Employee Communications Guidance: Week of 4/6

As things continue to move quickly on the coronavirus communications front, Golin’s COVID-19 Working Group remains focused on tracking trends and anticipating evolving needs from our clients, especially when it comes to communicating with employees.

Our Employee Communications and Engagement Team continues to receive questions on how best to communicate to employees during this time of change.

Here are the top trends we’re seeing in the employee space this week:

  • Employee communications teams have shifted into overdrive, pushing to provide prompt, accurate and frequent updates to internal audiences in an unpredictable environment while also defending long-term business targets. We’re getting a lot of questions on how to do it right. Our recommendation is to remember the basics of employee communications and to ensure you are placing as much importance on your people messages as those getting shared to the public.
  • Media continue to seek stories from employees who are furloughed/laid off or unhappy with current working conditions, but we’re also seeing a desire to produce feel-good, human interest stories that feature employees manning the frontlines across industries (including those beyond healthcare). To get ahead of the trend, organizations should begin to identify and share “everyday hero” stories to recognize frontline employees on internal and owned channels. Ladder content up to company values to continue to remind your people what you stand for and commend efforts to get it right.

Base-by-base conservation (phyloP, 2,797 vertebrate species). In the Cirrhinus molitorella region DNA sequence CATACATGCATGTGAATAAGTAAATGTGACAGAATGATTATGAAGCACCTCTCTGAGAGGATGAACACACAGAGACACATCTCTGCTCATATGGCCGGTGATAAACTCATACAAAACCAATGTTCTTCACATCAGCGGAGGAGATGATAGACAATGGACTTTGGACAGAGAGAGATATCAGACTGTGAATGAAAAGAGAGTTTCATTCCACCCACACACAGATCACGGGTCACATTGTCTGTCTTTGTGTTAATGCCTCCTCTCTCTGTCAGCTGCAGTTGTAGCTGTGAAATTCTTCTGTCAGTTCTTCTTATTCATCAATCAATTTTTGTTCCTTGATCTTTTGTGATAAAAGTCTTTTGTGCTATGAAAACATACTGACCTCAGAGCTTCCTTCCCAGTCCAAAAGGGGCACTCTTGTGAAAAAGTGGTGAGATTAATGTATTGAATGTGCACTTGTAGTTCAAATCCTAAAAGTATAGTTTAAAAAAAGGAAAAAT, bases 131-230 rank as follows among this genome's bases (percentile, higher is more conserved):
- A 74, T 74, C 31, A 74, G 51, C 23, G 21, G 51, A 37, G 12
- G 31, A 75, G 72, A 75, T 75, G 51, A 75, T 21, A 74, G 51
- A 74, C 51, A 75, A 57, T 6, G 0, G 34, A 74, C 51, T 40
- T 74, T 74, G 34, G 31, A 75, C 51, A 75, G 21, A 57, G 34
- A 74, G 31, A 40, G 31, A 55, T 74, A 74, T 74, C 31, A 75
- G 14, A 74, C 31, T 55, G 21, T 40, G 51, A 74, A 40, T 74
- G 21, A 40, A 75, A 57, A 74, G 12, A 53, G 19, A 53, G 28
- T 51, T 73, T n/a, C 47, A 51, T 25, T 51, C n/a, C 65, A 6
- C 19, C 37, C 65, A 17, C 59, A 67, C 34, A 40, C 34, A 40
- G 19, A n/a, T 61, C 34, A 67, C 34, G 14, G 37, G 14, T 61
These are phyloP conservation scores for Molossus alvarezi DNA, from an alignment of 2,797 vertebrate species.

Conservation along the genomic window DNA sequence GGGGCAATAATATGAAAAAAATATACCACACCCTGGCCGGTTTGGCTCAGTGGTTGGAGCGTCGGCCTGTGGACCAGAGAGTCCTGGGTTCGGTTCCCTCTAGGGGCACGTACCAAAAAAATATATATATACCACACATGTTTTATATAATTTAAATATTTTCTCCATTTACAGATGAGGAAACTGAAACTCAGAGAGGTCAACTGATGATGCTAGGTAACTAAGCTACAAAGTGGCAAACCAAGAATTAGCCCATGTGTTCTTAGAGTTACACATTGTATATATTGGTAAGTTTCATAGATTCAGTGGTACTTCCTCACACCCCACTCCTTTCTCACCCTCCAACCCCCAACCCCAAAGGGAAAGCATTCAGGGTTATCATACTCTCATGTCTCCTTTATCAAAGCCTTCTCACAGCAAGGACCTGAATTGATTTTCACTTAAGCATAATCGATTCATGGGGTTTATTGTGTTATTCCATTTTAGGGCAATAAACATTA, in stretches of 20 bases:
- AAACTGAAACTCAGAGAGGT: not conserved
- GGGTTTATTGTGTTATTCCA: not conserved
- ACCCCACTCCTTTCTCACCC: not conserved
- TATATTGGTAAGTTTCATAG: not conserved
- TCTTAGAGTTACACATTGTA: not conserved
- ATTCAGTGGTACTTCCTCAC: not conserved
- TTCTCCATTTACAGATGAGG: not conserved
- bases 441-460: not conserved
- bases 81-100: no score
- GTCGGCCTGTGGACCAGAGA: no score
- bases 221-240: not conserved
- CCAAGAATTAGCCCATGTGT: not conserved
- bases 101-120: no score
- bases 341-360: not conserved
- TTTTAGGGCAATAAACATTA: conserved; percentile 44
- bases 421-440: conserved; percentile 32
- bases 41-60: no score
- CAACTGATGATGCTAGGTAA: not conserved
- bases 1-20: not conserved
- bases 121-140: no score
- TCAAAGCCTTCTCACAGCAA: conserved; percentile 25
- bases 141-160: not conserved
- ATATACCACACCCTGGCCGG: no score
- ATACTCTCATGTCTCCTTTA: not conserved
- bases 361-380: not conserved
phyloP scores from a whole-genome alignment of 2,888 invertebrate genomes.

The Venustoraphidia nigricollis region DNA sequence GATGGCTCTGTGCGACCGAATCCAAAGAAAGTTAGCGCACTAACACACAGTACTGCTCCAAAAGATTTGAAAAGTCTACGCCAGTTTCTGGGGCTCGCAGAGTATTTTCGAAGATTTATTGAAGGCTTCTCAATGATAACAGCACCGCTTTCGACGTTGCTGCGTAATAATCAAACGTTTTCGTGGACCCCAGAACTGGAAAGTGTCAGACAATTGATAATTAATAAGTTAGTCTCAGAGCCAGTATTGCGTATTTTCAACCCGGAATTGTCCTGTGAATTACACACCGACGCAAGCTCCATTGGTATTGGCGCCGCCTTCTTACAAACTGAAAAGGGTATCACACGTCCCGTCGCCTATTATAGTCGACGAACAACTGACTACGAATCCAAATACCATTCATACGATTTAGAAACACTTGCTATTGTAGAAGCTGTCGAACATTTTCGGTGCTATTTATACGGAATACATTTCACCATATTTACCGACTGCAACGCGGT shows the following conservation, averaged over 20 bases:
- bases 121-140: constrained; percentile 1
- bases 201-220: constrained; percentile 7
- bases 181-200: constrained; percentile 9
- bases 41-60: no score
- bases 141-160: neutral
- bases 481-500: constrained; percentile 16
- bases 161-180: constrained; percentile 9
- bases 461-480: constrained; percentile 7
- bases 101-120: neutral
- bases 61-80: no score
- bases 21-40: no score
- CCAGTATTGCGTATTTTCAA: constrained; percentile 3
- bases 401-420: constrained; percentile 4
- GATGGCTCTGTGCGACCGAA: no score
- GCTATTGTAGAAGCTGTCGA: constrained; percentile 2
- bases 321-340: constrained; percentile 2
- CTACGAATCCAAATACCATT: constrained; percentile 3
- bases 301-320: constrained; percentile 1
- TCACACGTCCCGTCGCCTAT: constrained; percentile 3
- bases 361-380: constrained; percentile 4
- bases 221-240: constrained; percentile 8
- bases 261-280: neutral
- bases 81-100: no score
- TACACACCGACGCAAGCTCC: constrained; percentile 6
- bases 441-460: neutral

• Companies continue to adjust policies and ways of working to meet the changing needs of employees, particularly for frontline workers. As essential employees from garbage collectors to grocery workers voice demands for improved conditions, organizations are increasing workplace safety practices and sprucing up benefits like hazard and sick pay.
  • We’re hearing about China’s uptick in the healthy living conversation as folks return to work and public life. For employees, at least immediately, those conversations focus on balance and mental health. Companies can begin building in more intentional practices and policies in this space to support their people during a time of need.
  • Start building plans to return people to work in an orderly, productive and safe way so they are ready for execution once the curve flattens. Assume that employees will expect adjusted ways of working – and that businesses will require it.

*If you have questions or are seeking counsel, please reach out to Carla Keppler at ckeppler@golin.com